Special UNESCO anniversary edition of Entre-Sambre-et-Meuse marches

Special UNESCO anniversary edition of Entre-Sambre-et-Meuse marches
An example of the traditional procession. Credit: Wikimedia Commons

About 450 people marched to the sound of music in Jumet (Charleroi) on Saturday in celebration of the tenth anniversary of UNESCO’s recognition of 15 marches of Entre-Sambre-et-Meuse.

The marches commemorate the dedication to saints of the churches of numerous villages and small towns in the extensive region south of the Sambre and west of the Meuse and take the form of processions escorted by companies organised on a military model. Usually, entire villages and towns participate.

Six of the marches already had the title of Masterpiece of the Oral and Intangible Heritage of the French Community. Nine others were added to the list by 2012.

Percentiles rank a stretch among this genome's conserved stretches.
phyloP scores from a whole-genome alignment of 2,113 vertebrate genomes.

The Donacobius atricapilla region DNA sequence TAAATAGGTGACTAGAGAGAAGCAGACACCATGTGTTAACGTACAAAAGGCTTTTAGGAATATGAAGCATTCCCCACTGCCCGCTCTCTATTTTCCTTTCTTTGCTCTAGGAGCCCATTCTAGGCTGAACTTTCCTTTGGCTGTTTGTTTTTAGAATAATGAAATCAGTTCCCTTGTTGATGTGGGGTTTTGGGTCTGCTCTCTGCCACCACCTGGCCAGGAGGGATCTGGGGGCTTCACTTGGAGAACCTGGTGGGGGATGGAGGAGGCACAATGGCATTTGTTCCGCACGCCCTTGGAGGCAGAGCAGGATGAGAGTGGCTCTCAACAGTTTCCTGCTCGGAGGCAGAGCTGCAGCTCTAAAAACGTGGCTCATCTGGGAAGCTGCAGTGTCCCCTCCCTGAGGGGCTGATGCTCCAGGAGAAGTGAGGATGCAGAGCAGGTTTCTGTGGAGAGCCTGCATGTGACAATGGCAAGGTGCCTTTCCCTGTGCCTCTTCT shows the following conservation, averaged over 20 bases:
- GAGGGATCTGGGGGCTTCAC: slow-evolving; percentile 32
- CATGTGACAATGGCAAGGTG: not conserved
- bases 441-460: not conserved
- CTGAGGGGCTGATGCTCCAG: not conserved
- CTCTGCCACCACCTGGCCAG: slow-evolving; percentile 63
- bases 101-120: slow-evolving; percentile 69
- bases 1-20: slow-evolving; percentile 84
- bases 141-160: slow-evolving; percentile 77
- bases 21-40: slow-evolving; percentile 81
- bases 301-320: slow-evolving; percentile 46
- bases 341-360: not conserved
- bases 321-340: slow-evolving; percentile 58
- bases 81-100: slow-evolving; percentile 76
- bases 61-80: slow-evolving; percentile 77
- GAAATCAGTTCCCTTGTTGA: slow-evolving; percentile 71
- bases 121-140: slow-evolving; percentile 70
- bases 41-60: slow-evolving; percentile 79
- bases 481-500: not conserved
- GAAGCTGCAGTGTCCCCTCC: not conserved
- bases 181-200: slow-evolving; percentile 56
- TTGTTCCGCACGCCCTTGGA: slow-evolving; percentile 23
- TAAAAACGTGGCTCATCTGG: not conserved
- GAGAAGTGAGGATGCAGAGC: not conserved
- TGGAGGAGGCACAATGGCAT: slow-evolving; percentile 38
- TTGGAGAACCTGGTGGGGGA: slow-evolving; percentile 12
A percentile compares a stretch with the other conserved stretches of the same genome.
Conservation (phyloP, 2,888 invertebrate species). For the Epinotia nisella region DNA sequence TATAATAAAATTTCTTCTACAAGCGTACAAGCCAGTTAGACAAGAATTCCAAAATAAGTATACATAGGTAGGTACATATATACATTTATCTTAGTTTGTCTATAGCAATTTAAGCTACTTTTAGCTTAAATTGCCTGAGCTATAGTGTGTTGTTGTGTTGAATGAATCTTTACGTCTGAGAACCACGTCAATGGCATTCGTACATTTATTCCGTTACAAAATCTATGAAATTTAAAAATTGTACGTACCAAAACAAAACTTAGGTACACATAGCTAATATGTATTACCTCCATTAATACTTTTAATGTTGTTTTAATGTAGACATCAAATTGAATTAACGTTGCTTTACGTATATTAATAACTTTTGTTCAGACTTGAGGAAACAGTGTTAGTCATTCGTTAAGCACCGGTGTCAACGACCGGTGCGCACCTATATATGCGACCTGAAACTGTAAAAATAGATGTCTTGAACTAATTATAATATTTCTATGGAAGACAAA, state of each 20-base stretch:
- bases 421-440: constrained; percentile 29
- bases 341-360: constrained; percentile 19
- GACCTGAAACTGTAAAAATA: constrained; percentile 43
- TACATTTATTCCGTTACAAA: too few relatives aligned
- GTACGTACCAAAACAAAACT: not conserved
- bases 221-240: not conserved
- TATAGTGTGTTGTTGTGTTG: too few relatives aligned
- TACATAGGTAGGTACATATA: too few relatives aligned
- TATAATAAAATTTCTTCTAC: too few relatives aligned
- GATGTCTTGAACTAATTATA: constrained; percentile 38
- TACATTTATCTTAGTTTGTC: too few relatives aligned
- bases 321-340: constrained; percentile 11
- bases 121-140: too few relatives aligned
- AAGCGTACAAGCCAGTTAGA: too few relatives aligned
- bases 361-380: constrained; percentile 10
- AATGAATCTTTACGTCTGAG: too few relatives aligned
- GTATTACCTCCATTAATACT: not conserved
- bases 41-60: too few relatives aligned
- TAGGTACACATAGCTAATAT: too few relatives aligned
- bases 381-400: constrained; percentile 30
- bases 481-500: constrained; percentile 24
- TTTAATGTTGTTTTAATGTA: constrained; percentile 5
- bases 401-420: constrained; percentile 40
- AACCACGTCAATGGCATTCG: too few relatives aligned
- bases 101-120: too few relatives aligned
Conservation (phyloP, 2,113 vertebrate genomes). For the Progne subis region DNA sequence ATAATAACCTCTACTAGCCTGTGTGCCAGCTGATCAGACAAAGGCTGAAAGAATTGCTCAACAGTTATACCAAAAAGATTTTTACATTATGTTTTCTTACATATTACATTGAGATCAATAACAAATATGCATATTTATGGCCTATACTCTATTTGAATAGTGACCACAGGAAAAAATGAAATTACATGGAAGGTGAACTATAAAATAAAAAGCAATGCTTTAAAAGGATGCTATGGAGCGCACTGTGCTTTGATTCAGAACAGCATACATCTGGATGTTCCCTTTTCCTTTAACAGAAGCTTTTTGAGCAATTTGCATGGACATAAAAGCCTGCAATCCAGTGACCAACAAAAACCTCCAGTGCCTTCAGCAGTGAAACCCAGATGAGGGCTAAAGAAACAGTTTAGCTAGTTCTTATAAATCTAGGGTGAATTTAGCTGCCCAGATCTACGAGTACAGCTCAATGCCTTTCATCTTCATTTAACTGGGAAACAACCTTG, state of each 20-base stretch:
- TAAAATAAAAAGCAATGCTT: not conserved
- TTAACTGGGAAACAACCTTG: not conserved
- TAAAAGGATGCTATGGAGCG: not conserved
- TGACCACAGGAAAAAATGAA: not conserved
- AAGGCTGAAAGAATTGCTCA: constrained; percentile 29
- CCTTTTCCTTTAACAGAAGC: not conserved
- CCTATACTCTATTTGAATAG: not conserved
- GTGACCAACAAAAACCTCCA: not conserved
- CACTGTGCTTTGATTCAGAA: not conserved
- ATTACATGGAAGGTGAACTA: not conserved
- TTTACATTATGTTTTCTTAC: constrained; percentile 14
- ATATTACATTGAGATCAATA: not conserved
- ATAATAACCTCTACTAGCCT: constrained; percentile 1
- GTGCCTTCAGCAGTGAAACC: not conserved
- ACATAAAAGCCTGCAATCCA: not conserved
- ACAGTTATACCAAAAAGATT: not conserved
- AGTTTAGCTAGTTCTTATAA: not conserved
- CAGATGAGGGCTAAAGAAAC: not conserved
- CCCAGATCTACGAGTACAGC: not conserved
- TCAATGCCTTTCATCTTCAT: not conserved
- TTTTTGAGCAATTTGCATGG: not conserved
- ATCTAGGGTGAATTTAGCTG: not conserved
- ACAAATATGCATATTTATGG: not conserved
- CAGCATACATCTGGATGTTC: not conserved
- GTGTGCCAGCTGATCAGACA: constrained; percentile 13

“The Marches of the Entre-Sambre-et-Meuse are one of the major elements of the cultural identity of the eponymous region located between the rivers Sambre and Meuse in Wallonia,” the World Heritage Convention’s website stated.

Heritage and social inclusion

UNESCO also recognises the marches as a factor of integration and promoting social cohesion by bringing men and women from different backgrounds together.

Meanwhile, the regional traditions are passed on orally, often within the family circle, but “also in the meetings, gatherings, balls or banquets necessary for the organisation of the march.”

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“This heritage, transmitted from generation to generation, is constantly recreated by communities and groups according to their environment, their interaction with nature and their history, and provides them with a sense of identity and continuity, thus helping to promote respect for cultural diversity and human creativity,” UNESCO stated.

Traditionally, the marching season in the Entre-Sambre-et-Meuse region starts in early May and ends in October.

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